Victory for Darwin
The Education Bureau has announced that creationism and intelligent design will form no part of the senior secondary biology curriculum.
The move has been hailed as a victory by leading scientists at the University of Hong Kong, who in February called for curriculum guidance on evolution to be upgraded to reflect current scientific thinking.
The four scientists, who include dean of science Sun Kwok and science faculty board chairman David Dudgeon, accused the bureau of encouraging schools to promote creationism in biology lessons through the guidelines.
The Concern Group for Hong Kong Science Education, which is lobbying for changes to the guidelines, has also welcomed the paper but says it does not go far enough.
The calls were prompted by a clause in the biology guide, which comes into force in September, that states: 'In addition to Darwin's theory, students are encouraged to explore other explanations for evolution and the origins of life.'
The bureau's paper was drawn up for the Legislative Council's education panel, after the Concern Group called for a panel debate on the issue. The panel demanded a report from the bureau and postponed a decision on the debate. Last month, the row intensified when the 'group of 64' mounted a counter-offensive calling for the clause to be retained.
The bureau's paper points out that the curriculum aims to strengthen students' understanding of scientific inquiry in biology and its links with technology, society and the environment.
'In the topic 'Evolution', the emphasis is put on Darwin's Theory, as it is currently the most widely accepted scientific theory on evolution,' it states. 'Students are expected to understand the process and mechanism of evolution based on Darwin's Theory. Students should recognise that biological knowledge and theories are developed through observations, hypotheses, experimentations and analyses and [be] aware of the dynamic nature of biological knowledge.'
The paper also states: 'In the biology curriculum framework, creationism or intelligent design, which was mentioned in the recent submissions to the Legislative Council panel on education concerning the biology curriculum, is not included. In addition to Darwin's Theory, students are encouraged to explore other explanations on evolution such as that of Jean-Baptiste Lamarck and Sir Alfred Russel Wallace.' It stresses that non-scientific explanations are not included.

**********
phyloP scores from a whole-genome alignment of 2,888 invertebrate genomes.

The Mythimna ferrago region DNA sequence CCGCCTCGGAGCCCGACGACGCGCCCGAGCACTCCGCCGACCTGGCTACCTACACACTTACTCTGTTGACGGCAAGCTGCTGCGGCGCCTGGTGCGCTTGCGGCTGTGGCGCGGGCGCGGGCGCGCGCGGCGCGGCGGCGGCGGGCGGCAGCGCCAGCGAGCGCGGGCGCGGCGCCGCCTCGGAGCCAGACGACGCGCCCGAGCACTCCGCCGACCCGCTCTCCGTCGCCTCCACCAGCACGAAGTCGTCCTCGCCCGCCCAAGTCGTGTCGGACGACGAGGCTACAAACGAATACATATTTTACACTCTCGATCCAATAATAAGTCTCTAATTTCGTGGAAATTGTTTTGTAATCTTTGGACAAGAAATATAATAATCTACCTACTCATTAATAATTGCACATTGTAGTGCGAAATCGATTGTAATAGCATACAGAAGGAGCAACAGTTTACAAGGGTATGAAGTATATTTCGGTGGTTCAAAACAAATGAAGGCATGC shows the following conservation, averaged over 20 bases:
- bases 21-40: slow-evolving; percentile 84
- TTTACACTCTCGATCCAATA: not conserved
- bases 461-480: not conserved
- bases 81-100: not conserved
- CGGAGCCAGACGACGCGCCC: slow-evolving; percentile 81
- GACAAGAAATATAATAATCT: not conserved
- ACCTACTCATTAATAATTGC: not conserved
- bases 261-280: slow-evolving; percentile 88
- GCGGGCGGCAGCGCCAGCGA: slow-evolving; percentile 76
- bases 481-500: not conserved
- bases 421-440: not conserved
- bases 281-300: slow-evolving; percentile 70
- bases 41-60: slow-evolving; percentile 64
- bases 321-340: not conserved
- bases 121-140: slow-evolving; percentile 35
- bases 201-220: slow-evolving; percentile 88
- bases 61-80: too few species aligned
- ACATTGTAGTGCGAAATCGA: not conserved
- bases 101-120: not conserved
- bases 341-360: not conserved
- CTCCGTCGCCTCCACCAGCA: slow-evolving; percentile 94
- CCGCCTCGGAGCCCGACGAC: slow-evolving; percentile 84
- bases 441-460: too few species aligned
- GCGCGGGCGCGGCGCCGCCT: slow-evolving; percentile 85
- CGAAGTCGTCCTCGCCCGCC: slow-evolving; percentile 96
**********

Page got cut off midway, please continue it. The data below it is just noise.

Professor Dudgeon said: 'Th bureau has recognised that the Darwinian theory of evolution constitutes the core of modern biology and that intelligent design and creationism have no place in the modern science curriculum.
'It is a victory for the students and it will help to ensure that our science teaching remains world class. Clearly this guidance needs to be circulated to all secondary schools before the next semester.'
Concern Group founder Virginia Yue Wai-sin, said the paper only partially met demands in its petition for action by the bureau. 'It is moving in the right direction,' she said. 'They have excluded creationism and intelligent design from the curriculum and they also emphasise scientific methods in greater detail. Yet they have just failed to take the critical step of saying that intelligent design and creationism are not science. We will continue to pursue answers to these questions with the bureau.'
The 'group of 64', which includes 40 academics and seven teachers, argued that there was no universally accepted definition of science. But spokesman Stephen Tsui Kwok-wing, a molecular biologist at Chinese University, said yesterday: 'We accept and respect the clarification of the biology curriculum guidelines from the Education Bureau. We reiterate that the purpose of our letter was not to promote the teaching of creationism or intelligent design in secondary schools.'
However, 'group of 64' member Chris Beling, an associate professor in HKU's physics department, said: 'The EDB's response has many good points but its tacit approval of Darwin's theory, which has so many blatant errors, is not commendable.
'Understandably, Bible-based creationism is not to be taught as science, but it is regrettable that intelligent design is lumped in the same basket, seeing it has all the characteristics of good science. Fortunately, these are only guidelines and we live in a free society.'
An Education Bureau spokeswoman said the paper was based on the 138-page biology curriculum and assessment guide for the new senior secondary curriculum and its interpretation demanded a 'holistic' understanding of the guide.
Cyd Ho Sau-lan, chairwoman of Legco's education panel, said: 'I find paragraph five enough to tell the stance of the administration. It says very clearly that intelligent design or creationism is not included.'
She hoped the debate was now over. 'I don't think the panel is in a position to engage itself in a debate between theologians and scientists. It could be an endless one,' she said.